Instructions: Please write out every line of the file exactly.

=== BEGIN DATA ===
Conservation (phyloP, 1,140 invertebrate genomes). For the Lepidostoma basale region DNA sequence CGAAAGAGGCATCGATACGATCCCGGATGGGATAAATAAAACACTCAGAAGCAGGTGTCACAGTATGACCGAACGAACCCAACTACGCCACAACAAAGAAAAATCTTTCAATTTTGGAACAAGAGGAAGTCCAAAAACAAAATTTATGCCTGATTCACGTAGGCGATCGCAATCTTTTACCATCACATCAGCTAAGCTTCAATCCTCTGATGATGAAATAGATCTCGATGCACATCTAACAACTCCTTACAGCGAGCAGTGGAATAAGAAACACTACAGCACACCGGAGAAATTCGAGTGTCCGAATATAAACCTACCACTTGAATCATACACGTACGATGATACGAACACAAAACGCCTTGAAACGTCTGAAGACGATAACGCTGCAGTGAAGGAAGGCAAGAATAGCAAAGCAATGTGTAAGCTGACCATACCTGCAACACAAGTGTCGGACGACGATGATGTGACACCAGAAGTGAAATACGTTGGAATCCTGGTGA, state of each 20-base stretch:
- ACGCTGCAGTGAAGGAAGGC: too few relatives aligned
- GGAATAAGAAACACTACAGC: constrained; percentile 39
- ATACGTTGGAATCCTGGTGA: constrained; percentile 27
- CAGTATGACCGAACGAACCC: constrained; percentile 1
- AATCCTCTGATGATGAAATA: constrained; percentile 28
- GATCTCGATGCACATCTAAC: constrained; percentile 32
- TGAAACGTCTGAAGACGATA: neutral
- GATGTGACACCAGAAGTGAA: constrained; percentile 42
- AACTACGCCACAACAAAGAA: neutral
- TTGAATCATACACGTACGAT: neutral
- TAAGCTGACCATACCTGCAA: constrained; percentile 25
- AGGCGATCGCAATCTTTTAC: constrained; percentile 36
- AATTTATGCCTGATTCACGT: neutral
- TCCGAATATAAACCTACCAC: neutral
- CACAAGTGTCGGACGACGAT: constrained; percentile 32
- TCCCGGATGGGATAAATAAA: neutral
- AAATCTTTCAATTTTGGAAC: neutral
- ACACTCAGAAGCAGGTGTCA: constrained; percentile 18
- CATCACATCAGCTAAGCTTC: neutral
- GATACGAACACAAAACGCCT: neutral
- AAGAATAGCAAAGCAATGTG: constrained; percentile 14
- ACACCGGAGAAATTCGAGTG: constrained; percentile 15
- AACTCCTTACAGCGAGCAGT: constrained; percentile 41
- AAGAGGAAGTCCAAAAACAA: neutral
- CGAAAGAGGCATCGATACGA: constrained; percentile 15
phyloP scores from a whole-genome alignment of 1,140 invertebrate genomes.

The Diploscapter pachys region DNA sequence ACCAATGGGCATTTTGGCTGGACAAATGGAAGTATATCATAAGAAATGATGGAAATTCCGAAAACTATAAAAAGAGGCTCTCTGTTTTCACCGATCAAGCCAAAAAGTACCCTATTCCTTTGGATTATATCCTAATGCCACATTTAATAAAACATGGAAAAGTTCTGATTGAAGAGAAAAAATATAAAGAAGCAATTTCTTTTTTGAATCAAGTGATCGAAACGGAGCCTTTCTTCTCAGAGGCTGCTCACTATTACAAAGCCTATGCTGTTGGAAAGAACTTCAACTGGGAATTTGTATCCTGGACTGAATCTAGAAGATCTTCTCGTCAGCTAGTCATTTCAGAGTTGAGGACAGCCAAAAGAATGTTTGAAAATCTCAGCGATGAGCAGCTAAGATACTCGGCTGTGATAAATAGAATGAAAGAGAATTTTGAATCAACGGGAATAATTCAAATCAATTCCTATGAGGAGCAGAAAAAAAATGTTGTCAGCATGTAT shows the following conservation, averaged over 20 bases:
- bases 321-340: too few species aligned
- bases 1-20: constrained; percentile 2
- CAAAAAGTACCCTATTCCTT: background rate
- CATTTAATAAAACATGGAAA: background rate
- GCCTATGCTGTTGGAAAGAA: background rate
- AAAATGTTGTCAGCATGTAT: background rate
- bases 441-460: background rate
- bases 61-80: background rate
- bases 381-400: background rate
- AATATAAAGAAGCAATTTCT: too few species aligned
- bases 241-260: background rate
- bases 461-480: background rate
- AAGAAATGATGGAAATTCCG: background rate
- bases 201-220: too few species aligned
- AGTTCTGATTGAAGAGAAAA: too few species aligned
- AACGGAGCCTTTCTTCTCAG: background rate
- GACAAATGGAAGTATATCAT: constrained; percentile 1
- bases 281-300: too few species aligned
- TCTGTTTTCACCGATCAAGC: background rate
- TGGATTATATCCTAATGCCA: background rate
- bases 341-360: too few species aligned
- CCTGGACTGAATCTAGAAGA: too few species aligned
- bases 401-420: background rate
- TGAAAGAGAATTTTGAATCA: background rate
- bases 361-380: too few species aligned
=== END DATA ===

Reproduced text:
Conservation (phyloP, 1,140 invertebrate genomes). For the Lepidostoma basale region DNA sequence CGAAAGAGGCATCGATACGATCCCGGATGGGATAAATAAAACACTCAGAAGCAGGTGTCACAGTATGACCGAACGAACCCAACTACGCCACAACAAAGAAAAATCTTTCAATTTTGGAACAAGAGGAAGTCCAAAAACAAAATTTATGCCTGATTCACGTAGGCGATCGCAATCTTTTACCATCACATCAGCTAAGCTTCAATCCTCTGATGATGAAATAGATCTCGATGCACATCTAACAACTCCTTACAGCGAGCAGTGGAATAAGAAACACTACAGCACACCGGAGAAATTCGAGTGTCCGAATATAAACCTACCACTTGAATCATACACGTACGATGATACGAACACAAAACGCCTTGAAACGTCTGAAGACGATAACGCTGCAGTGAAGGAAGGCAAGAATAGCAAAGCAATGTGTAAGCTGACCATACCTGCAACACAAGTGTCGGACGACGATGATGTGACACCAGAAGTGAAATACGTTGGAATCCTGGTGA, state of each 20-base stretch:
- ACGCTGCAGTGAAGGAAGGC: too few relatives aligned
- GGAATAAGAAACACTACAGC: constrained; percentile 39
- ATACGTTGGAATCCTGGTGA: constrained; percentile 27
- CAGTATGACCGAACGAACCC: constrained; percentile 1
- AATCCTCTGATGATGAAATA: constrained; percentile 28
- GATCTCGATGCACATCTAAC: constrained; percentile 32
- TGAAACGTCTGAAGACGATA: neutral
- GATGTGACACCAGAAGTGAA: constrained; percentile 42
- AACTACGCCACAACAAAGAA: neutral
- TTGAATCATACACGTACGAT: neutral
- TAAGCTGACCATACCTGCAA: constrained; percentile 25
- AGGCGATCGCAATCTTTTAC: constrained; percentile 36
- AATTTATGCCTGATTCACGT: neutral
- TCCGAATATAAACCTACCAC: neutral
- CACAAGTGTCGGACGACGAT: constrained; percentile 32
- TCCCGGATGGGATAAATAAA: neutral
- AAATCTTTCAATTTTGGAAC: neutral
- ACACTCAGAAGCAGGTGTCA: constrained; percentile 18
- CATCACATCAGCTAAGCTTC: neutral
- GATACGAACACAAAACGCCT: neutral
- AAGAATAGCAAAGCAATGTG: constrained; percentile 14
- ACACCGGAGAAATTCGAGTG: constrained; percentile 15
- AACTCCTTACAGCGAGCAGT: constrained; percentile 41
- AAGAGGAAGTCCAAAAACAA: neutral
- CGAAAGAGGCATCGATACGA: constrained; percentile 15
phyloP scores from a whole-genome alignment of 1,140 invertebrate genomes.

The Diploscapter pachys region DNA sequence ACCAATGGGCATTTTGGCTGGACAAATGGAAGTATATCATAAGAAATGATGGAAATTCCGAAAACTATAAAAAGAGGCTCTCTGTTTTCACCGATCAAGCCAAAAAGTACCCTATTCCTTTGGATTATATCCTAATGCCACATTTAATAAAACATGGAAAAGTTCTGATTGAAGAGAAAAAATATAAAGAAGCAATTTCTTTTTTGAATCAAGTGATCGAAACGGAGCCTTTCTTCTCAGAGGCTGCTCACTATTACAAAGCCTATGCTGTTGGAAAGAACTTCAACTGGGAATTTGTATCCTGGACTGAATCTAGAAGATCTTCTCGTCAGCTAGTCATTTCAGAGTTGAGGACAGCCAAAAGAATGTTTGAAAATCTCAGCGATGAGCAGCTAAGATACTCGGCTGTGATAAATAGAATGAAAGAGAATTTTGAATCAACGGGAATAATTCAAATCAATTCCTATGAGGAGCAGAAAAAAAATGTTGTCAGCATGTAT shows the following conservation, averaged over 20 bases:
- bases 321-340: too few species aligned
- bases 1-20: constrained; percentile 2
- CAAAAAGTACCCTATTCCTT: background rate
- CATTTAATAAAACATGGAAA: background rate
- GCCTATGCTGTTGGAAAGAA: background rate
- AAAATGTTGTCAGCATGTAT: background rate
- bases 441-460: background rate
- bases 61-80: background rate
- bases 381-400: background rate
- AATATAAAGAAGCAATTTCT: too few species aligned
- bases 241-260: background rate
- bases 461-480: background rate
- AAGAAATGATGGAAATTCCG: background rate
- bases 201-220: too few species aligned
- AGTTCTGATTGAAGAGAAAA: too few species aligned
- AACGGAGCCTTTCTTCTCAG: background rate
- GACAAATGGAAGTATATCAT: constrained; percentile 1
- bases 281-300: too few species aligned
- TCTGTTTTCACCGATCAAGC: background rate
- TGGATTATATCCTAATGCCA: background rate
- bases 341-360: too few species aligned
- CCTGGACTGAATCTAGAAGA: too few species aligned
- bases 401-420: background rate
- TGAAAGAGAATTTTGAATCA: background rate
- bases 361-380: too few species aligned